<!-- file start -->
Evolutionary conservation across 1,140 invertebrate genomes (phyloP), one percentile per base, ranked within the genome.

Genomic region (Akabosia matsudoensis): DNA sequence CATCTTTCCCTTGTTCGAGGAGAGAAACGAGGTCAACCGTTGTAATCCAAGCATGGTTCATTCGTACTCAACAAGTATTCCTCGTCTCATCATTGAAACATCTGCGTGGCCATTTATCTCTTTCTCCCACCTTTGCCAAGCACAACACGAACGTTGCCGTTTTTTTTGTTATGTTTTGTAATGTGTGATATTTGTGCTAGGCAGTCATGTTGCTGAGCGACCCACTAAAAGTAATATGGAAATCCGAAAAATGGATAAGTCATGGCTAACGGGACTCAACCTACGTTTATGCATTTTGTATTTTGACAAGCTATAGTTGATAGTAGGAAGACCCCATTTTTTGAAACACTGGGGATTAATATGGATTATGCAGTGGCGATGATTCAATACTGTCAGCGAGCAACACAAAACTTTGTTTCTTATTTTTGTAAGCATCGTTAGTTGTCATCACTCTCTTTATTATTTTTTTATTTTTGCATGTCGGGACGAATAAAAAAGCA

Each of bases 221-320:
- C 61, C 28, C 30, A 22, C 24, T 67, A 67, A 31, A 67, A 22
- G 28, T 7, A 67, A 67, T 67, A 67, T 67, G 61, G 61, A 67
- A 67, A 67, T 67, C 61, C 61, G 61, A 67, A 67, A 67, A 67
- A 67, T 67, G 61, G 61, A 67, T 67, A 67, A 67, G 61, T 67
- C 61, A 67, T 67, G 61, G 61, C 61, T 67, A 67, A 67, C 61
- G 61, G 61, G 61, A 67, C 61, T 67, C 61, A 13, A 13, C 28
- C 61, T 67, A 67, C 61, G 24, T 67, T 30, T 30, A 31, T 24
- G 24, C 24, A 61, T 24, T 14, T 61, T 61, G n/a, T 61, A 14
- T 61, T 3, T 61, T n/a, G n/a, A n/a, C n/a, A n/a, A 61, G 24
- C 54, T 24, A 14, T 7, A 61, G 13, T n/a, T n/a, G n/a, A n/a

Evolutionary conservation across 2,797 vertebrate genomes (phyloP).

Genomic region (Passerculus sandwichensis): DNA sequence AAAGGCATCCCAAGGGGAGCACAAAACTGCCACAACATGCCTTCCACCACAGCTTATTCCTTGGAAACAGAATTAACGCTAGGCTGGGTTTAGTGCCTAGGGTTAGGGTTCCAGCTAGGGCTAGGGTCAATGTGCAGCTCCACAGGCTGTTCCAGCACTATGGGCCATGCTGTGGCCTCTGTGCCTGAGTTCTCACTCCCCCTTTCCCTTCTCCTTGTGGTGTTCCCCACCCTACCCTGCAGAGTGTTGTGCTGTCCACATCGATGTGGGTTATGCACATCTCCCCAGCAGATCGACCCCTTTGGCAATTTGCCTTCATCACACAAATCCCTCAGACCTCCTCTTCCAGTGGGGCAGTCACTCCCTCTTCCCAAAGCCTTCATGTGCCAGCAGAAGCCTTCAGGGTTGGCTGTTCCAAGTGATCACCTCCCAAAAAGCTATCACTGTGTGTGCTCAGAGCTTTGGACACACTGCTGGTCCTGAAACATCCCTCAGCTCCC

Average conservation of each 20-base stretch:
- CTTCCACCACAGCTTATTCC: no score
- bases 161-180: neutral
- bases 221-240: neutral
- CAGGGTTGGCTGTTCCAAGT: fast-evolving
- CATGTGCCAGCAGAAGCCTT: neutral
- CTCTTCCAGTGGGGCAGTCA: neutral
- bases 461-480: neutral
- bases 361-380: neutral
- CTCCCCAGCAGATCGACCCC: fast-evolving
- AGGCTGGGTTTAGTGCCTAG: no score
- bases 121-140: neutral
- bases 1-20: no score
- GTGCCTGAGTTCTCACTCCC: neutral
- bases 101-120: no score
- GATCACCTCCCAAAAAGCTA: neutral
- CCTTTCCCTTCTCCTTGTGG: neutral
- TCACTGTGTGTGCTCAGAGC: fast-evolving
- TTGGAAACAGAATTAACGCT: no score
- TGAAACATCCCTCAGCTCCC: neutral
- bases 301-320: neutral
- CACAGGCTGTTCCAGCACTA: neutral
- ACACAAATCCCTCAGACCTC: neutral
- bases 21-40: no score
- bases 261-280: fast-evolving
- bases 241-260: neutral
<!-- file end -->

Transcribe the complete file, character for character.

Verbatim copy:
Evolutionary conservation across 1,140 invertebrate genomes (phyloP), one percentile per base, ranked within the genome.

Genomic region (Akabosia matsudoensis): DNA sequence CATCTTTCCCTTGTTCGAGGAGAGAAACGAGGTCAACCGTTGTAATCCAAGCATGGTTCATTCGTACTCAACAAGTATTCCTCGTCTCATCATTGAAACATCTGCGTGGCCATTTATCTCTTTCTCCCACCTTTGCCAAGCACAACACGAACGTTGCCGTTTTTTTTGTTATGTTTTGTAATGTGTGATATTTGTGCTAGGCAGTCATGTTGCTGAGCGACCCACTAAAAGTAATATGGAAATCCGAAAAATGGATAAGTCATGGCTAACGGGACTCAACCTACGTTTATGCATTTTGTATTTTGACAAGCTATAGTTGATAGTAGGAAGACCCCATTTTTTGAAACACTGGGGATTAATATGGATTATGCAGTGGCGATGATTCAATACTGTCAGCGAGCAACACAAAACTTTGTTTCTTATTTTTGTAAGCATCGTTAGTTGTCATCACTCTCTTTATTATTTTTTTATTTTTGCATGTCGGGACGAATAAAAAAGCA

Each of bases 221-320:
- C 61, C 28, C 30, A 22, C 24, T 67, A 67, A 31, A 67, A 22
- G 28, T 7, A 67, A 67, T 67, A 67, T 67, G 61, G 61, A 67
- A 67, A 67, T 67, C 61, C 61, G 61, A 67, A 67, A 67, A 67
- A 67, T 67, G 61, G 61, A 67, T 67, A 67, A 67, G 61, T 67
- C 61, A 67, T 67, G 61, G 61, C 61, T 67, A 67, A 67, C 61
- G 61, G 61, G 61, A 67, C 61, T 67, C 61, A 13, A 13, C 28
- C 61, T 67, A 67, C 61, G 24, T 67, T 30, T 30, A 31, T 24
- G 24, C 24, A 61, T 24, T 14, T 61, T 61, G n/a, T 61, A 14
- T 61, T 3, T 61, T n/a, G n/a, A n/a, C n/a, A n/a, A 61, G 24
- C 54, T 24, A 14, T 7, A 61, G 13, T n/a, T n/a, G n/a, A n/a

Evolutionary conservation across 2,797 vertebrate genomes (phyloP).

Genomic region (Passerculus sandwichensis): DNA sequence AAAGGCATCCCAAGGGGAGCACAAAACTGCCACAACATGCCTTCCACCACAGCTTATTCCTTGGAAACAGAATTAACGCTAGGCTGGGTTTAGTGCCTAGGGTTAGGGTTCCAGCTAGGGCTAGGGTCAATGTGCAGCTCCACAGGCTGTTCCAGCACTATGGGCCATGCTGTGGCCTCTGTGCCTGAGTTCTCACTCCCCCTTTCCCTTCTCCTTGTGGTGTTCCCCACCCTACCCTGCAGAGTGTTGTGCTGTCCACATCGATGTGGGTTATGCACATCTCCCCAGCAGATCGACCCCTTTGGCAATTTGCCTTCATCACACAAATCCCTCAGACCTCCTCTTCCAGTGGGGCAGTCACTCCCTCTTCCCAAAGCCTTCATGTGCCAGCAGAAGCCTTCAGGGTTGGCTGTTCCAAGTGATCACCTCCCAAAAAGCTATCACTGTGTGTGCTCAGAGCTTTGGACACACTGCTGGTCCTGAAACATCCCTCAGCTCCC

Average conservation of each 20-base stretch:
- CTTCCACCACAGCTTATTCC: no score
- bases 161-180: neutral
- bases 221-240: neutral
- CAGGGTTGGCTGTTCCAAGT: fast-evolving
- CATGTGCCAGCAGAAGCCTT: neutral
- CTCTTCCAGTGGGGCAGTCA: neutral
- bases 461-480: neutral
- bases 361-380: neutral
- CTCCCCAGCAGATCGACCCC: fast-evolving
- AGGCTGGGTTTAGTGCCTAG: no score
- bases 121-140: neutral
- bases 1-20: no score
- GTGCCTGAGTTCTCACTCCC: neutral
- bases 101-120: no score
- GATCACCTCCCAAAAAGCTA: neutral
- CCTTTCCCTTCTCCTTGTGG: neutral
- TCACTGTGTGTGCTCAGAGC: fast-evolving
- TTGGAAACAGAATTAACGCT: no score
- TGAAACATCCCTCAGCTCCC: neutral
- bases 301-320: neutral
- CACAGGCTGTTCCAGCACTA: neutral
- ACACAAATCCCTCAGACCTC: neutral
- bases 21-40: no score
- bases 261-280: fast-evolving
- bases 241-260: neutral